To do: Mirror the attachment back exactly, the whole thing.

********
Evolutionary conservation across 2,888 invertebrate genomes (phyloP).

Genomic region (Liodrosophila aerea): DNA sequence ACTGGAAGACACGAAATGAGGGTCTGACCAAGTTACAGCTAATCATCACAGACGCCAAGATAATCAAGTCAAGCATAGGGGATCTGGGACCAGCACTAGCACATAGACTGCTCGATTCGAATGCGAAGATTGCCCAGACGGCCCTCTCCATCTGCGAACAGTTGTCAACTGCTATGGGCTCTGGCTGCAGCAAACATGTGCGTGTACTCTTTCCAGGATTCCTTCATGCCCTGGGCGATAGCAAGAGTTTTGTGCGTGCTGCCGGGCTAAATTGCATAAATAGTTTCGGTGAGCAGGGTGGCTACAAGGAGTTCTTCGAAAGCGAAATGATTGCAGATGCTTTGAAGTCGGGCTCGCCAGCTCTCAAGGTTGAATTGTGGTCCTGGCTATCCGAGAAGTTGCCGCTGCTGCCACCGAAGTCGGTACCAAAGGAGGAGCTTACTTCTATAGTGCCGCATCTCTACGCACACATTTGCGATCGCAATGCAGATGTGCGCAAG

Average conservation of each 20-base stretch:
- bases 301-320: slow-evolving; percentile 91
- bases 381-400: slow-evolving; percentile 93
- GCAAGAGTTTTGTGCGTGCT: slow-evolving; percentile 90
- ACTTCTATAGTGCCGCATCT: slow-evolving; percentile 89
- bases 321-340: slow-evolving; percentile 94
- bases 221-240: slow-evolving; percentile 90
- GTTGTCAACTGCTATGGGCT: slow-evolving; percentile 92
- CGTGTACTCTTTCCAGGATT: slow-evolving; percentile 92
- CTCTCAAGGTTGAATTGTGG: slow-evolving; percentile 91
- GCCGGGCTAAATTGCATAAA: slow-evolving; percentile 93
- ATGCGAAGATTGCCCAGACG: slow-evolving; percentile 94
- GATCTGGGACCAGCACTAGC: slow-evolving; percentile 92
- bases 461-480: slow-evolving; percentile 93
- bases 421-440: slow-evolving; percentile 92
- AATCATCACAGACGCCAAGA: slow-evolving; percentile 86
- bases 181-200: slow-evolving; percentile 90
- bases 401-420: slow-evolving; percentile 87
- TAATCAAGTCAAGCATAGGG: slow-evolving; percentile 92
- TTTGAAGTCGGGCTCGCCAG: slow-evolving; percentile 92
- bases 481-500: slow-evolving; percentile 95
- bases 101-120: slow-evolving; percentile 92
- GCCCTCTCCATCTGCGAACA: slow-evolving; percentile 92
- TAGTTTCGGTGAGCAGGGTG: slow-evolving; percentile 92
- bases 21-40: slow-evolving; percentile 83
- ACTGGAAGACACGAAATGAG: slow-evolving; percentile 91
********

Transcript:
Evolutionary conservation across 2,888 invertebrate genomes (phyloP).

Genomic region (Liodrosophila aerea): DNA sequence ACTGGAAGACACGAAATGAGGGTCTGACCAAGTTACAGCTAATCATCACAGACGCCAAGATAATCAAGTCAAGCATAGGGGATCTGGGACCAGCACTAGCACATAGACTGCTCGATTCGAATGCGAAGATTGCCCAGACGGCCCTCTCCATCTGCGAACAGTTGTCAACTGCTATGGGCTCTGGCTGCAGCAAACATGTGCGTGTACTCTTTCCAGGATTCCTTCATGCCCTGGGCGATAGCAAGAGTTTTGTGCGTGCTGCCGGGCTAAATTGCATAAATAGTTTCGGTGAGCAGGGTGGCTACAAGGAGTTCTTCGAAAGCGAAATGATTGCAGATGCTTTGAAGTCGGGCTCGCCAGCTCTCAAGGTTGAATTGTGGTCCTGGCTATCCGAGAAGTTGCCGCTGCTGCCACCGAAGTCGGTACCAAAGGAGGAGCTTACTTCTATAGTGCCGCATCTCTACGCACACATTTGCGATCGCAATGCAGATGTGCGCAAG

Average conservation of each 20-base stretch:
- bases 301-320: slow-evolving; percentile 91
- bases 381-400: slow-evolving; percentile 93
- GCAAGAGTTTTGTGCGTGCT: slow-evolving; percentile 90
- ACTTCTATAGTGCCGCATCT: slow-evolving; percentile 89
- bases 321-340: slow-evolving; percentile 94
- bases 221-240: slow-evolving; percentile 90
- GTTGTCAACTGCTATGGGCT: slow-evolving; percentile 92
- CGTGTACTCTTTCCAGGATT: slow-evolving; percentile 92
- CTCTCAAGGTTGAATTGTGG: slow-evolving; percentile 91
- GCCGGGCTAAATTGCATAAA: slow-evolving; percentile 93
- ATGCGAAGATTGCCCAGACG: slow-evolving; percentile 94
- GATCTGGGACCAGCACTAGC: slow-evolving; percentile 92
- bases 461-480: slow-evolving; percentile 93
- bases 421-440: slow-evolving; percentile 92
- AATCATCACAGACGCCAAGA: slow-evolving; percentile 86
- bases 181-200: slow-evolving; percentile 90
- bases 401-420: slow-evolving; percentile 87
- TAATCAAGTCAAGCATAGGG: slow-evolving; percentile 92
- TTTGAAGTCGGGCTCGCCAG: slow-evolving; percentile 92
- bases 481-500: slow-evolving; percentile 95
- bases 101-120: slow-evolving; percentile 92
- GCCCTCTCCATCTGCGAACA: slow-evolving; percentile 92
- TAGTTTCGGTGAGCAGGGTG: slow-evolving; percentile 92
- bases 21-40: slow-evolving; percentile 83
- ACTGGAAGACACGAAATGAG: slow-evolving; percentile 91